Hubbard-Turner T, Turner MJ, Burcal C, Song K, Wikstrom EA (2018) Decreased Self Report Physical Activity One Year after an Acute Ankle Sprain. J Musculoskelet Disord Treat 4:062.


© 2018 Hubbard-Turner T, et al. This is an open-access article distributed under the terms of the Creative Commons Attribution License, which permits unrestricted use, distribution, and reproduction in any medium, provided the original author and source are credited.

RESEARCH ARTICLE | OPEN ACCESS DOI: 10.23937/2572-3243.1510062

Decreased Self Report Physical Activity One Year after an Acute Ankle Sprain

Tricia Hubbard-Turner1,2*, Michael J Turner1, Chris Burcal3, Kyeongtak Song4 and Erik A Wikstrom4

1Department of Kinesiology, Biodynamics Research Laboratory, University of North Carolina at Charlotte, USA

2Center for Biomedical Engineering & Science, University of North Carolina at Charlotte, USA

3University of Nebraska Omaha, USA

4University of North Carolina at Chapel Hill, USA



Decreased physical activity levels have been reported in those with chronic ankle instability. It is unknown when this decline in activity occurs. Therefore, the purpose of this study was to examine physical activity levels before and one year after an acute lateral ankle sprain (LAS).


Twenty subjects (7 males and 13 females, age = 21.7 ± 2.7 yr, mass = 79.4 ± 18.1 kg, ht = 173.2 ± 9.5 cm) with an acute LAS and twenty healthy subjects (7 males and 13 females, age = 20.4 ± 2.9 yr, mass = 80.6 ± 22.3 kg, ht = 172.4 ± 8.7 cm) participated. Subjects were given activity questionnaires to estimate their physical activity levels the week before they were injured and one year after the injury.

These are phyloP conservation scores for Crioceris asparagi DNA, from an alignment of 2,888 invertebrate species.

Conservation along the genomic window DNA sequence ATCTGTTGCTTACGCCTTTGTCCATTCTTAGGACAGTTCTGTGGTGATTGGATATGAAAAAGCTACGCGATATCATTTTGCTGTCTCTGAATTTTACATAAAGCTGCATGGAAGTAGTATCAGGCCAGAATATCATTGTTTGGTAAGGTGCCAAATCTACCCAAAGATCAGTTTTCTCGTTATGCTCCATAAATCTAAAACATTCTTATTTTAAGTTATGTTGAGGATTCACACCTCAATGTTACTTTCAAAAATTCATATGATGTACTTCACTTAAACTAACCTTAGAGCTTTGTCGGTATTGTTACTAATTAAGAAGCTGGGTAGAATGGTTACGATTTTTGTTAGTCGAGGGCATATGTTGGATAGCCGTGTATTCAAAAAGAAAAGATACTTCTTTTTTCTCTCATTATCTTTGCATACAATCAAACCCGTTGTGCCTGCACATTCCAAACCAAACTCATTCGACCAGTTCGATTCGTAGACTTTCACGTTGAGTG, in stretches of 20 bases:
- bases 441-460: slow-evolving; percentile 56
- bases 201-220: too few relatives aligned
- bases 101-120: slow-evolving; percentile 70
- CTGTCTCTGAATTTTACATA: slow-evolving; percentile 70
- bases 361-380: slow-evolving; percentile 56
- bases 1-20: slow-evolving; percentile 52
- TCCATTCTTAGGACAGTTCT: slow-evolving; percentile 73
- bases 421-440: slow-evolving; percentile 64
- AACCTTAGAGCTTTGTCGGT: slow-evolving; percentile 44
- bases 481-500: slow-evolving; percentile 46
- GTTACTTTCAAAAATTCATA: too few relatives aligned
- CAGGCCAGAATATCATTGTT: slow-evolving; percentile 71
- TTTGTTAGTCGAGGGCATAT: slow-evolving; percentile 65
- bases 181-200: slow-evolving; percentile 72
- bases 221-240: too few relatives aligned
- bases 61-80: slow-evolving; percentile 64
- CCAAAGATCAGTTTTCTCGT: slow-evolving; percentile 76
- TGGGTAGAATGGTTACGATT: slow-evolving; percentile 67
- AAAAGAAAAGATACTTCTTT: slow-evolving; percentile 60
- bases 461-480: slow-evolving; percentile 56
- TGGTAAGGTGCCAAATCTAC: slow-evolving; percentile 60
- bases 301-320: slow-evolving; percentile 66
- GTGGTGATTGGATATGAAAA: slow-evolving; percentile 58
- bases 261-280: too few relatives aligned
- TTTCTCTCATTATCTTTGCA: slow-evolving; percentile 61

There was a significant interaction (p = 0.001) for the NASA physical activity scale. Subjects in the LAS group scored significantly less at the 1-year mark compared to their pre-injury levels (p = 0.001), and significantly less (p = 0.02) than the healthy group at the 1-year mark.


It appears one year after a LAS subjects are significantly less physically active. Further research is needed to understand why subjects have decreased physical activity, as this decreased activity could lead to the development of other chronic injuries and/or illnesses.